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As Orange County government prepares for the Super Bowl of labor negotiations with contracts for the three major employee unions up for renewal in 2012, John Moorlach, arguably the county’s highest-profile union opponent, is set to take over the chairmanship of the Orange County Board of Supervisors.
And while that might prompt many observers to predict a bloodbath, Moorlach instead seems focused on getting a deal.
“It’s about collaboration,” Moorlach said during an interview Monday. “This is going to take all of us, knowing full well how difficult our circumstances are right now.”
“There are unions that will grumble about me. There are those that grumble about public employee unions. But in the end, we have to get along,” he said.
That kind of message, coming from a man who called deputy union leaders “thugs” after his 2006 election victory, triggered a quick, positive response from the county’s major labor groups.
“This is a rare occasion where I agree with Supervisor Moorlach,” said Nick Berardino, general manager of the Orange County Employees Association. “It’s going to take cooperation and collaboration. Hey, it’s a two-way street, and we’re entering it with a positive attitude.”
Tom Dominguez, president of the Association of Orange County Deputy Sheriffs, said, “I’m happy that Supervisor Moorlach is saying these things about wanting to work collaboratively. That makes me feel like if we maintain this momentum, there’s some amazing things we can do.”
“We’ve got thick skin over here,” he said of the pension lawsuit that ended last year with the county paying several million dollars to the union for attorney fees. “There’s no doubt that negotiations will be difficult, but we will proceed in a very professional manner.”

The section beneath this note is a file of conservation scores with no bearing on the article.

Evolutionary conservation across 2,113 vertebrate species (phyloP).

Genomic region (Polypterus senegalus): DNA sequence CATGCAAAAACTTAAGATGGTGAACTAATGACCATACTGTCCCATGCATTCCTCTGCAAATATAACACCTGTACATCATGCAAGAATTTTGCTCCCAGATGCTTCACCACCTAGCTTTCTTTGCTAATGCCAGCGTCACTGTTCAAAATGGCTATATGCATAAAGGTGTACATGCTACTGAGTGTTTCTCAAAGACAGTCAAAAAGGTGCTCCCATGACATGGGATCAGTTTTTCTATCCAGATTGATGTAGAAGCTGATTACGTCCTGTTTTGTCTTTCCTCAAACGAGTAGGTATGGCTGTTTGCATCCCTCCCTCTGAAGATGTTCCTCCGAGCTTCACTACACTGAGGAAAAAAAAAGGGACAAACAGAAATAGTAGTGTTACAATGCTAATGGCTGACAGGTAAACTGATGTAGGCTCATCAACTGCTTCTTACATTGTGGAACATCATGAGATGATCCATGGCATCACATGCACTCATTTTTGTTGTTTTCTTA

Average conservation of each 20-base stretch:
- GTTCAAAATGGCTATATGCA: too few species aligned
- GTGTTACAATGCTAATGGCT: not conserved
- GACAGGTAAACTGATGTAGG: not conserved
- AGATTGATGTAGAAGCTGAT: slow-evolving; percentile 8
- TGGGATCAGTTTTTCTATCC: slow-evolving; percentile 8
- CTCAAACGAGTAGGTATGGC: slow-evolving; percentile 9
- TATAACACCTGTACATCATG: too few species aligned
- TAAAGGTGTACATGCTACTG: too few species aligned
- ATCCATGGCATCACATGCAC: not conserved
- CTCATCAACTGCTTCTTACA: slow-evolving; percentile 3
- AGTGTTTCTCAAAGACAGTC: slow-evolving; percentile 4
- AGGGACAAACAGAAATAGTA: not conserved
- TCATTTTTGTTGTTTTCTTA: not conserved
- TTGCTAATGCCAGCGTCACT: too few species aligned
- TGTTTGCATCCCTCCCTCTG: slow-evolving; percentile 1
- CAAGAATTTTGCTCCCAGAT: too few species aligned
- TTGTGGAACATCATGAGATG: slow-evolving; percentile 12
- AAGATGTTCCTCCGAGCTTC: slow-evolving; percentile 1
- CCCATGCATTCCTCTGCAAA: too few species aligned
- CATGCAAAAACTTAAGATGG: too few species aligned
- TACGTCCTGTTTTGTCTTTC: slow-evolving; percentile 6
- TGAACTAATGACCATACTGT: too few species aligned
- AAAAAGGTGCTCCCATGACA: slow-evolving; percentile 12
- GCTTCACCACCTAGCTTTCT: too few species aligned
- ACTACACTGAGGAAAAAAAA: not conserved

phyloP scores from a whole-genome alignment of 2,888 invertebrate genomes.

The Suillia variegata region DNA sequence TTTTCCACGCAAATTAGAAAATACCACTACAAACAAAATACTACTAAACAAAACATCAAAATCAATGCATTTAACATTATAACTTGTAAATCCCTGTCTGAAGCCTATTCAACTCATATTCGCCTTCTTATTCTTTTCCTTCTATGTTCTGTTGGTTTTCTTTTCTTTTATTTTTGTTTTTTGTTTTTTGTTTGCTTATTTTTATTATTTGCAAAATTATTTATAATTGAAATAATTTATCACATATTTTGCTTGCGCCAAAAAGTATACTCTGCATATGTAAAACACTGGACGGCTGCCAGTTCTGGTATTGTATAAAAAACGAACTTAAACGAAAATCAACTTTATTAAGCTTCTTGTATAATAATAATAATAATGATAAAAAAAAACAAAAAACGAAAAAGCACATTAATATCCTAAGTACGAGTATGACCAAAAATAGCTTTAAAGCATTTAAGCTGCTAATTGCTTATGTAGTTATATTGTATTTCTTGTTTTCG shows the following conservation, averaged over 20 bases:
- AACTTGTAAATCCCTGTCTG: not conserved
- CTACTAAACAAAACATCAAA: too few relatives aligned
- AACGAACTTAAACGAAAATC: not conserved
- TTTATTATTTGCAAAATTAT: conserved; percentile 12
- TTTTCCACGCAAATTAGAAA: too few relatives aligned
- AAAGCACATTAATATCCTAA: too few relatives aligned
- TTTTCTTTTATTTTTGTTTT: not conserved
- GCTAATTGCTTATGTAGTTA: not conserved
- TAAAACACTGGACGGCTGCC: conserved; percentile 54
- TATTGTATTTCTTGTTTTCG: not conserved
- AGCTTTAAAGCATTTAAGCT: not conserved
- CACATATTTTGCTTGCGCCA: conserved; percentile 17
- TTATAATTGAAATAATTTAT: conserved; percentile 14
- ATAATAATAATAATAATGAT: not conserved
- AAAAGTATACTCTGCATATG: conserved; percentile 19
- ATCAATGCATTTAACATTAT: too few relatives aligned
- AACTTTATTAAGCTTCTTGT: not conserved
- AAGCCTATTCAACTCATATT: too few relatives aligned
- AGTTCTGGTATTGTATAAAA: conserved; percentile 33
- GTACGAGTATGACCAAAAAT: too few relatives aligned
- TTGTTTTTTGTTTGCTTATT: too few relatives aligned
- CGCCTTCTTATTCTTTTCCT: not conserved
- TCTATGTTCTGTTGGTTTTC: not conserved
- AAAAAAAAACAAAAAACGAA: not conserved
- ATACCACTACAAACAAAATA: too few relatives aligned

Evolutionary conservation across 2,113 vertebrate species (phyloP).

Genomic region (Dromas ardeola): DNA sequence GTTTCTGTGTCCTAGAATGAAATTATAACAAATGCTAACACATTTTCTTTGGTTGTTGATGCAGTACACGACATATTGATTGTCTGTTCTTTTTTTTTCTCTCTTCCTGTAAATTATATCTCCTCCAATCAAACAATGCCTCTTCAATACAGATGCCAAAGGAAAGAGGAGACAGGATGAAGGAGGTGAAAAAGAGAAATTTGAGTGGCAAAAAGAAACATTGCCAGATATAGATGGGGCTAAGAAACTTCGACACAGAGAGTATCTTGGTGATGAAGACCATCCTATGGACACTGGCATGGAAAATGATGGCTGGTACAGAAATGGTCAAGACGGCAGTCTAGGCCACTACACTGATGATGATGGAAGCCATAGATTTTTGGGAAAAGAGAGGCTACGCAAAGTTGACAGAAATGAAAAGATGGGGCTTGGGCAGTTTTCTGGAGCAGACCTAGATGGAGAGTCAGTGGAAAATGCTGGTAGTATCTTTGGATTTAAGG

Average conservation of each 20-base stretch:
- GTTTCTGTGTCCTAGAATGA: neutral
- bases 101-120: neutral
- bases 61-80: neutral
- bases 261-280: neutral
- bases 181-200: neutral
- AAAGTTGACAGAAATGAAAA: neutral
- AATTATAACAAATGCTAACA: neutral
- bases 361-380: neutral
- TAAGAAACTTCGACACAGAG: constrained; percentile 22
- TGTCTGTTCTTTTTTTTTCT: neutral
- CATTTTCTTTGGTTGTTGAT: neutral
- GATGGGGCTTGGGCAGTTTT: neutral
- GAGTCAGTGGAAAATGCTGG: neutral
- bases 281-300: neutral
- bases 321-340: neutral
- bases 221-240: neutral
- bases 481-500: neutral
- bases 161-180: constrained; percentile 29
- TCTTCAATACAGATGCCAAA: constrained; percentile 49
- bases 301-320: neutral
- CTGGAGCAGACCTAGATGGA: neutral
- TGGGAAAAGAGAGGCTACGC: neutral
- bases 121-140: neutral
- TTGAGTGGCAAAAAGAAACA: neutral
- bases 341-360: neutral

“I live in reality, and I’m a taxpayer in this county,” said Dominguez. “We want the same thing. We want a county and sheriff’s department that is fiscally prudent.”
Yet Moorlach said he is prepared to challenge public labor groups over the spiraling costs of pensions, warning that the issue must be resolved.
“It’s the elephant in the room,” he said. “It has to be addressed in some fashion, and the labor unions have to pick the direction on how to address it. … That will be the biggest portion of our negotiations.”
Moorlach acknowledged, however, that labor contacts are far from the only fiscal issue the supervisors must resolve in a year that very likely could be as difficult as the past few.
“It’s dealing with a real estate market that still hasn’t seen an uptick, a state government that took our vehicle license fees, a state Supreme Court that says maybe the Retired Employees Association of Orange County has a point [on costly retiree medical benefits], redevelopment agencies that have been taken away, AB 109 [prisoner realignment], and you have a state budget that is still not balanced.”
Facing such challenges, Moorlach underscored the importance of the Board of Supervisors working as a unit.
“It’s five of us working together with a negotiator and the union heads,” he said.
“You’re already seeing that kind of group-think from the board, given we are not done with the managers association,” said Moorlach, referring to the refusal of supervisors to adopt a contract with managers that included bonuses in exchange for heightened pension contributions.
Supervisor Shawn Nelson, who is expected to take over as vice chairman, says supervisors may be in a bad position on negotiations because “we may not be able to get them to pay more” toward pensions. Under state law, supervisors cannot impose changes on pensions as they can on wages, he said.
If there is no progress on the pension issue, “then it will just come out of wages,” Nelson said.
“My overall sense is there has to be fairness,” Nelson said. “And I’m not going to let anybody else define fair. All these pension spikes were sold on the auspices that it wouldn’t cost.
“So now we know the costs … and I think it’s reasonable to ask at some point: Either change formulas going forward or what choice do we have as representatives of the taxpayers to push for an offset somewhere, either on wages or having employees paying more? … There’s no free lunch.”